“We tried to focus on the unmelted micrometeorites, which are poorly collected in other collections because they are very fragile and can be destroyed easily,” Rojas says. “Our collection protocol allows us to preserve it.”

The team found that more than 60 percent of the dust probably originated from Jupiter family comets, which are herded into orbital periods of less than 20 years by the giant planet’s gravitational influence. About 20 percent of the dust likely came from the main asteroid belt. “The dust from comets is fluffier than from asteroids,” Rojas says, adding that the cometary material also tends to be richer in organic matter, which is typical of Jupiter family comets.

“Meteorites and cosmic dust are these really nice complementary sets of astromaterials,” says Marc Fries, a planetary scientist and curator of NASA’s Cosmic Dust Collections, who was not involved in the study. He explains that asteroids tend to be cohesive, rocky bodies that leave behind chunks and shards on Earth’s surface. “Comets are not as cohesive,” he says, adding that the loose “fluffy” material easily disintegrates, leading to deposits of cosmic dust.

Organic compounds from cosmic dust could have been vitally important for life’s origins on Earth, Fries says. Falling space dust “probably added a sizable contingent of the total amount of volatiles to the Earth’s surface: water, carbon and other materials that were important for prebiotic chemistry and for the rise of life,” he adds. “Understanding the full range of composition of these particles gives us a snapshot of the composition of the inner solar system—the small bodies in particular.”

Once the researchers had successfully extracted the dust and charted its abundance against the year-by-year clock set by the annual snowfalls at Dome C, they could calculate the flux of incoming extraterrestrial dust. When it scaled up the Dome C measurements to the entire planet, the team found that between 4,000 and 6,700 metric tons of space dust falls to Earth each year.

The range of dust tonnage is essentially a matter of statistics, reflecting the inherent difficulty of extrapolating a global effect from a very complex series of limited, local measurements. “Depending on the volume of snow, you would expect a certain uncertainty by just counting the particles,” Rojas says.

Kate Burgess, a geologist at the U.S. Naval Research Laboratory, who was not involved in the research, is impressed by the study but cautions that its estimate cannot be the final word. “Counting hundreds and hundreds of particles—it’s just so much work to try to get enough particles to have good enough statistics to take away any kind of statistical error in that number,” she notes.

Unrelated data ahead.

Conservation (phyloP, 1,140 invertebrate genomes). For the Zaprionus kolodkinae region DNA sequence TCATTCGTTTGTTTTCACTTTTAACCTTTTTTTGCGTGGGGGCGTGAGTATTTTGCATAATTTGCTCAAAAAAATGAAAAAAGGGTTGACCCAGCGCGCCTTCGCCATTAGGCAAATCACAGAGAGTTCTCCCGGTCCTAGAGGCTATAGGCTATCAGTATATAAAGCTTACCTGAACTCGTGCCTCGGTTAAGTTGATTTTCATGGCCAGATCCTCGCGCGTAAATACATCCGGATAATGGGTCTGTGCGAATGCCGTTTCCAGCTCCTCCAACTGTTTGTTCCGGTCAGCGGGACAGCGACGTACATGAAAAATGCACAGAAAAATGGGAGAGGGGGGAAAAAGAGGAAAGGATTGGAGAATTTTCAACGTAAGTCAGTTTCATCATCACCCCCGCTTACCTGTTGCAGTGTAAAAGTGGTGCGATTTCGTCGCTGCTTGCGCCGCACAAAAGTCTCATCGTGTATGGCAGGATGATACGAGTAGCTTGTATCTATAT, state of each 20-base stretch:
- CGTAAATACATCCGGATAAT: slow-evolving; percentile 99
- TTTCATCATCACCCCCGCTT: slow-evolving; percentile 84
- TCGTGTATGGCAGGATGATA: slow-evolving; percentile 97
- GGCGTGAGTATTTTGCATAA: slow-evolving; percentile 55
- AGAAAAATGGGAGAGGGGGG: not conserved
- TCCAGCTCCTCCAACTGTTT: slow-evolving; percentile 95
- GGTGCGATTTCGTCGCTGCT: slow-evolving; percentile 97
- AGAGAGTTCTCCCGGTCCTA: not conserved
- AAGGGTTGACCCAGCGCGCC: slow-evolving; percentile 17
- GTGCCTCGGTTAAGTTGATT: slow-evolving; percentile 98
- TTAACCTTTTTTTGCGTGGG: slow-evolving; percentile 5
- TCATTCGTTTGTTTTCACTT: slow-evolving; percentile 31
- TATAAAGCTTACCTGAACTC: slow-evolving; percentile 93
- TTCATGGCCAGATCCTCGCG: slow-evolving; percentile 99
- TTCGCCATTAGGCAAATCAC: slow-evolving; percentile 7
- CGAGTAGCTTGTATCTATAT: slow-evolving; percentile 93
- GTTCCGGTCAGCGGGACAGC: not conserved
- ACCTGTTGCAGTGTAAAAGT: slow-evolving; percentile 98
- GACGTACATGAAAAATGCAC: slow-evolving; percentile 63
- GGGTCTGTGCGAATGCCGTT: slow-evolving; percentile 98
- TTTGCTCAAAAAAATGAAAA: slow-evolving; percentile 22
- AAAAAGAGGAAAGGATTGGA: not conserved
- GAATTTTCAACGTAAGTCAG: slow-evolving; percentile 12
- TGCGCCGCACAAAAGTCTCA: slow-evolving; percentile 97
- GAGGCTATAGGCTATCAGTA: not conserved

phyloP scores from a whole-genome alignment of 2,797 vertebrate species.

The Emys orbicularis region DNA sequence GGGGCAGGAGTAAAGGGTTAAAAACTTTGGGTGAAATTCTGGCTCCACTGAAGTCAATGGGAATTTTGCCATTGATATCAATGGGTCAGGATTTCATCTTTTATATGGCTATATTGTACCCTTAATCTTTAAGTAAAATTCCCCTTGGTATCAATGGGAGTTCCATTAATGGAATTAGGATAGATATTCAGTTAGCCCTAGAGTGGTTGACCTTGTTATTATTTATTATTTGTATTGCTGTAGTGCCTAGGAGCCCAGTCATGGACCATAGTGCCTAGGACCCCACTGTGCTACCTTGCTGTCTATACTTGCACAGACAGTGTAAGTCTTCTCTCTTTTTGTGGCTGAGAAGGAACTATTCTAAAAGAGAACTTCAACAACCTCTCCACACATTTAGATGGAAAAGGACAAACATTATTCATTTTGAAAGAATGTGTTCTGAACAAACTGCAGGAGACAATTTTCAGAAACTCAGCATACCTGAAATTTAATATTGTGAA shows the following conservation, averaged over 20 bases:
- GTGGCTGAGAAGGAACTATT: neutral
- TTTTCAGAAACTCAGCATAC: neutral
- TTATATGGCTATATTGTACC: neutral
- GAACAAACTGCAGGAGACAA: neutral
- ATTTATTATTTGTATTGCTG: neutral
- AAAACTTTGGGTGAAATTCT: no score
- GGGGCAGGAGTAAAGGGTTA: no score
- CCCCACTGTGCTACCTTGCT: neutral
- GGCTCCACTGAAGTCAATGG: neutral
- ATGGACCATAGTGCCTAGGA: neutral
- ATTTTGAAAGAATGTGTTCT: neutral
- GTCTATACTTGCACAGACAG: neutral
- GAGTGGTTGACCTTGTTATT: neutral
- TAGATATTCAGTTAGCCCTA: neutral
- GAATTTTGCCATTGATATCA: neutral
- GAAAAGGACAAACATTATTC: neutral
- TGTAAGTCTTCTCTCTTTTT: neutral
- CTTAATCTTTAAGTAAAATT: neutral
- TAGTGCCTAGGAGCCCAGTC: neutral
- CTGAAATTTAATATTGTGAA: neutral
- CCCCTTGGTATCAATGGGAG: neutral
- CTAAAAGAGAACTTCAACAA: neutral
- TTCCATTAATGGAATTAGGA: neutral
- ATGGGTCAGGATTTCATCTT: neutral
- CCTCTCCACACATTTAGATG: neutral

In particular, Burgess says, the dust input from comets can fluctuate over time, depending on the vagaries of orbital mechanics, comet outgassing rates and a host of other variables that are not necessarily well understood. “These [are] transient sources,” she explains. “If they're from a specific Jupiter family comet, those come by periodically and relatively regularly but not constantly.”

One Small Step

While those in the extraterrestrial dust community have known that thousands of metric tons of dust land on Earth every year, Burgess praises the researchers for being “able to put tighter constraints on the amount of time over which these micrometeorites accumulated than some of the previous studies.”

“From our perspective inside the community, this is a really good bit of work,” she says. Fries agrees, adding that “the scientific community has a long-standing desire for exactly the kind of samples that this team collected”—that is, samples that are fresh, clean and gathered with painstaking precision and care.

Coincidently, this year marks the 40th anniversary of NASA’s Cosmic Dust Collections. Already, Fries says, his colleagues are wondering how they might acquire some of these precious specimens from the South Pole. “These are sought after by scientists,” he says. “This is very timely.”

A version of this article with the title “When the Dust Settles” was adapted for inclusion in the July 2021 issue of Scientific American.